I've been researching ways of modeling and executing tasks which are dependent on each other (but in an acyclic way) and came up with task graphs. But the question that's bugging me is how can I find out the maximum degree of concurrency in a given task graph.

In my case, I'm talking of a relatively small graph, around 100 nodes, but nodes, representing tasks, are long running tasks. So the occuracy, more then complexity of such an algorithm would matter.

Assuming I came up of such a degree, the second problem, is how should I distrubute tasks? I've read about topological sort, and transforming the result in a list of sets, with each set being run in parallel. But again, I suspect if this is the best approach.

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    $\begingroup$ Have you looked at make? It exactly does what you want--execute dependent tasks in parallel. $\endgroup$ – adrianN Nov 8 '13 at 15:11

If you turn an activity-on-node task graph into a partial order (by taking the transitive closure), then the largest independent set of tasks is what you are looking for.

(Taking a topological sort, as suggested in another answer, does not work in general. Consider the series-parallel task graph $((a|b)c)|(d(e|f))$, where $\alpha|\beta$ means parallel composition of task graphs and $\alpha\beta$ means every task in task graph $\alpha$ precedes every task in task graph $\beta$. Here $\{a,b,e,f\}$ is the largest independent set, yet the topological sort will produce $\{a,b,d\}$.)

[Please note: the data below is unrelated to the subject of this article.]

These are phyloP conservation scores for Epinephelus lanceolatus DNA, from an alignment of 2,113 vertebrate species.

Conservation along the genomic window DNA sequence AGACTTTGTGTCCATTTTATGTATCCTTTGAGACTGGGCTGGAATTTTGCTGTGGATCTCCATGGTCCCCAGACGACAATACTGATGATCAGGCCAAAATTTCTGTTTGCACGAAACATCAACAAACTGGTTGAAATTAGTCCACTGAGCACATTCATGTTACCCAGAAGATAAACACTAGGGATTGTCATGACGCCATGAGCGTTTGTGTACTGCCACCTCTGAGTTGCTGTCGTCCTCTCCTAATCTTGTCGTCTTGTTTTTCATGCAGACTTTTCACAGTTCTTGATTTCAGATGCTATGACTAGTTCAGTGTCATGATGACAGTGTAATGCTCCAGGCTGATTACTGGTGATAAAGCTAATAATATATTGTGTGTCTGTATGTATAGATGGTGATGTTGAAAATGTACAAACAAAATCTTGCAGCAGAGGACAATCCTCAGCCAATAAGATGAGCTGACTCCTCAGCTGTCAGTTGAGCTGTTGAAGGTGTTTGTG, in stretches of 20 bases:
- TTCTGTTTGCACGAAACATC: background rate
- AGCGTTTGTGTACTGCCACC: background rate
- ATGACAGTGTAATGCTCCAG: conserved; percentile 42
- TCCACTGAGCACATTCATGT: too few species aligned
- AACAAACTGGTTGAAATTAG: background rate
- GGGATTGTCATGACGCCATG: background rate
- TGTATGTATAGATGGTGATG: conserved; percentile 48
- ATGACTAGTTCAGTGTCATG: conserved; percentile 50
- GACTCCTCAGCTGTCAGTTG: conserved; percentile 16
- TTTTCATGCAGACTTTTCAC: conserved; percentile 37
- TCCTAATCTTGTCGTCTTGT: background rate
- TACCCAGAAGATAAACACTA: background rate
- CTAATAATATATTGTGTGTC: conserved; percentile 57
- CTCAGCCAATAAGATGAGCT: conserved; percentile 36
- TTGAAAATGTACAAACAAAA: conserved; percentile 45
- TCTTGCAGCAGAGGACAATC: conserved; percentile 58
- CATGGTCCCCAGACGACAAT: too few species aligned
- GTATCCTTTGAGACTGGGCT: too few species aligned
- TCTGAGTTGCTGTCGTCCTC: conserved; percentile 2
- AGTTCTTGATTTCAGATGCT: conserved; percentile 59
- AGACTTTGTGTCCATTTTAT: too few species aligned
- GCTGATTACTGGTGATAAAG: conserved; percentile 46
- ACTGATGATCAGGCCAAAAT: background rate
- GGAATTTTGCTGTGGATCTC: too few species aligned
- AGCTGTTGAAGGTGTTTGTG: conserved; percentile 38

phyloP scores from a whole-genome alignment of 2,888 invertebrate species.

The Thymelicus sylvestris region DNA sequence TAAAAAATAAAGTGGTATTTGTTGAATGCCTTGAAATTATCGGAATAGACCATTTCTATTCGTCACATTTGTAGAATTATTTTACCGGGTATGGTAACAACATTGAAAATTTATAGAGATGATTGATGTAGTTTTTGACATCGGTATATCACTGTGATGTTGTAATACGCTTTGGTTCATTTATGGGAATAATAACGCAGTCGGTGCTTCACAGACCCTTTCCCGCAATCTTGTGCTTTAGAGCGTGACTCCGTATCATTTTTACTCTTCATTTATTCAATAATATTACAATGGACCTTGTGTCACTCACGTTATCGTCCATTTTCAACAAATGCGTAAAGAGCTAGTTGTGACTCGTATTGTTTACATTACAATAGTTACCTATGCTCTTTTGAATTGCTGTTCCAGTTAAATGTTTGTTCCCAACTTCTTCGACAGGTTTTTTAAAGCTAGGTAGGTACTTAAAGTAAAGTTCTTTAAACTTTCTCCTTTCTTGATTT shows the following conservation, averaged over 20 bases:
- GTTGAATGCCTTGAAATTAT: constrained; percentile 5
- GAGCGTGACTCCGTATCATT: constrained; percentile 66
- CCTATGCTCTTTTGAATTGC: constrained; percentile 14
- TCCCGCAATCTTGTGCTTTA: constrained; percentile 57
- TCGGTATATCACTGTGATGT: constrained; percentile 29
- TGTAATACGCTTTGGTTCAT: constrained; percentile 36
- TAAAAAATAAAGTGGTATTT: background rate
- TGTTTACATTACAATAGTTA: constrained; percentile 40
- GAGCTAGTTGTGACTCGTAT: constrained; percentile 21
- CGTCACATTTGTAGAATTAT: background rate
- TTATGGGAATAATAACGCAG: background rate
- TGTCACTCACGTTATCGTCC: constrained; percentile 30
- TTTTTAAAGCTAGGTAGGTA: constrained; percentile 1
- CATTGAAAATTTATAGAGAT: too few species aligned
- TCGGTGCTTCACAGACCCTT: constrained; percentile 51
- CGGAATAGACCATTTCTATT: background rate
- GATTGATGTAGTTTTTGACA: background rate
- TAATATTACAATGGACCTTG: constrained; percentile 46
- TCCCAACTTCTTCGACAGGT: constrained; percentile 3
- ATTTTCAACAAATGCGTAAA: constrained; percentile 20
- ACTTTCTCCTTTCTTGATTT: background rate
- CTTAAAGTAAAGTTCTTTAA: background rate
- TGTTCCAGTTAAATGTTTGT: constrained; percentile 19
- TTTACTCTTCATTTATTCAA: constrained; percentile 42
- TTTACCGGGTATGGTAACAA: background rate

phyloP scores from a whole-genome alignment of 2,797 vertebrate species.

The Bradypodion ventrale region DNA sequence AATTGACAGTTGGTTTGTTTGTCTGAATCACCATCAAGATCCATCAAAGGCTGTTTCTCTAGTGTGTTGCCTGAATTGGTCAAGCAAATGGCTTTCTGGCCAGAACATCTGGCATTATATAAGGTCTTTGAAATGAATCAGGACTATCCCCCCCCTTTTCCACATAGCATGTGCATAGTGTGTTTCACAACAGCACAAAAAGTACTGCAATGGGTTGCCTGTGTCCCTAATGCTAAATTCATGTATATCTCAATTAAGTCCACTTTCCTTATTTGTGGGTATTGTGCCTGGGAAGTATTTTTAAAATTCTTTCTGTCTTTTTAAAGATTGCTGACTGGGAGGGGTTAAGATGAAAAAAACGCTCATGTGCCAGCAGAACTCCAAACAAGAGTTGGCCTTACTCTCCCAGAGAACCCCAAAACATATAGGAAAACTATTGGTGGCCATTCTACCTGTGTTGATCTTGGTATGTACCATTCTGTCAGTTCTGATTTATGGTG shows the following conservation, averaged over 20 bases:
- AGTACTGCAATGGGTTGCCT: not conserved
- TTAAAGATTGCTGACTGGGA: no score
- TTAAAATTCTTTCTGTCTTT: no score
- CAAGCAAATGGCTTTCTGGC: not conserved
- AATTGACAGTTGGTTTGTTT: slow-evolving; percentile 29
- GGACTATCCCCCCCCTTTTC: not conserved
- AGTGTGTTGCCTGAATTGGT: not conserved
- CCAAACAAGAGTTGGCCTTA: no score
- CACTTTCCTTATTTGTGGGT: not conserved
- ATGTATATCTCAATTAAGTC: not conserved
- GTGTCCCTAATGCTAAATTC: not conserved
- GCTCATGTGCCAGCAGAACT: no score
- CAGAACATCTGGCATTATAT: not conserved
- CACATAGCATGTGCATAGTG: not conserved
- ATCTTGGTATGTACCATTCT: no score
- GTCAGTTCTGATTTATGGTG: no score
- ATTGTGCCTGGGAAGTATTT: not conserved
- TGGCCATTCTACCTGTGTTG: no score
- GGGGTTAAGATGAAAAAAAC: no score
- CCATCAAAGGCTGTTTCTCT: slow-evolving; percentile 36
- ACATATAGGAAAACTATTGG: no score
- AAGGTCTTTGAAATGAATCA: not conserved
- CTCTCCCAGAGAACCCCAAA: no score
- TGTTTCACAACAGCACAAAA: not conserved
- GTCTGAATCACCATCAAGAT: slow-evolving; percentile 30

Although finding largest independent sets is NP-complete in general, it can be done quickly for partial orders. This starts by noting the equivalence of an independent set in a poset with a set of witnesses that realise the width of the poset, and applying König's theorem to compute the witnesses by a perfect matching.

Some of these basic algorithms are already part of software toolkits, like the Graph CPAN module for Perl, and the Boost Graph Library for C++.

  • $\begingroup$ Thanks. I suspect asking for more clarification on your first paragraph wouldn't do much help given the depth of the discussion you provided as a link for partial orders. It's apparent that I lack the knowledge on the field and there is no ready solution for it. I'll work on it. $\endgroup$ – SelimOber Nov 8 '13 at 23:29
  • $\begingroup$ Anyway, topological sort would give the execution schedule $\{a,b,d\}, \{c,e,f\}$ while aiming for the four-element set you propose yields $\{d\}, \{a,b,e,f\}, \{c\}$. I would certainly prefer the former schedule; it's done earlier (assuming uniform durations) and requires less machines. (This may relate to my above comment: do we want to maximise the number of concurrent task that occur, or maximise the minimum number of concurrent tasks? I'd say the latter is more reasonable, which your example supports.) $\endgroup$ – Raphael Nov 9 '13 at 15:09
  • $\begingroup$ @Raphael: Clearly a level-based approach is preferable as a greedy scheduling strategy, and can be implemented easily (answering the second part of the question). My answer addresses the maximum parallelism, which seems to be what the OP is asking in the first part. $\endgroup$ – András Salamon Nov 9 '13 at 15:33

Running a topological sort on the graph is the right thing to do. Topological sorting is just the linear time version of the following very simple greedy approach:

while there are nodes left:
    let S be the set of all nodes with indegree 0